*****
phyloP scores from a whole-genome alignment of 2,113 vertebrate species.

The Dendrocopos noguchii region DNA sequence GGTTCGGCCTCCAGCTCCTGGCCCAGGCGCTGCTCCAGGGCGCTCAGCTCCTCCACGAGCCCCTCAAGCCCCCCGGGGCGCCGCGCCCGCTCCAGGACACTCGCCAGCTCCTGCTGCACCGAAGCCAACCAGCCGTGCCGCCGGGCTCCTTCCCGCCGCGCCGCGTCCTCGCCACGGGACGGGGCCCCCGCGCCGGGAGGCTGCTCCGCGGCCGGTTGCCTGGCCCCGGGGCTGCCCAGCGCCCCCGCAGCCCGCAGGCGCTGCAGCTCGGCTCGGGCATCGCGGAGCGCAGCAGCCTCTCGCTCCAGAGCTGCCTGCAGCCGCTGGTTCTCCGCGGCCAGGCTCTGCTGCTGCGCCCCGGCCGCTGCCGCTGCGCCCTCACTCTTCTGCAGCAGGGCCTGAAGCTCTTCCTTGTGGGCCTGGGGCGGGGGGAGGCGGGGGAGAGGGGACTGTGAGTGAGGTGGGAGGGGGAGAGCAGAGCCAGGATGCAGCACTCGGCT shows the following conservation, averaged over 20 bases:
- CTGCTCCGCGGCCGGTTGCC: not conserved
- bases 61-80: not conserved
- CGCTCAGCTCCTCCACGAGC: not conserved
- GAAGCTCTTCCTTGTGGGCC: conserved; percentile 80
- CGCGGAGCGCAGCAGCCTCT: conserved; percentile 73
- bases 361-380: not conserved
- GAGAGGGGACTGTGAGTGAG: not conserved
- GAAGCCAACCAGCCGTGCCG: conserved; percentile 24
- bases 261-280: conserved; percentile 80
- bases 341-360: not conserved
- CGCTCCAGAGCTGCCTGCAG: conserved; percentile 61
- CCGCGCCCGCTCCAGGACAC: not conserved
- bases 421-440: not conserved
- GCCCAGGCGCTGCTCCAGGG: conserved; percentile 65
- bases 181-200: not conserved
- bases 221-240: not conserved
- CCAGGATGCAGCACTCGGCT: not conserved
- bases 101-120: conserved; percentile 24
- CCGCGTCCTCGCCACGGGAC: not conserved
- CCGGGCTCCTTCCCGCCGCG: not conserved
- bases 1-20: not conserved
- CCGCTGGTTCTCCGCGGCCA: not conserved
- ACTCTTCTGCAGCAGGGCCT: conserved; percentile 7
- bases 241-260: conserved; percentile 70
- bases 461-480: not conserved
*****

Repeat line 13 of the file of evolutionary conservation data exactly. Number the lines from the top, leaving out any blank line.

- CGCTCCAGAGCTGCCTGCAG: conserved; percentile 61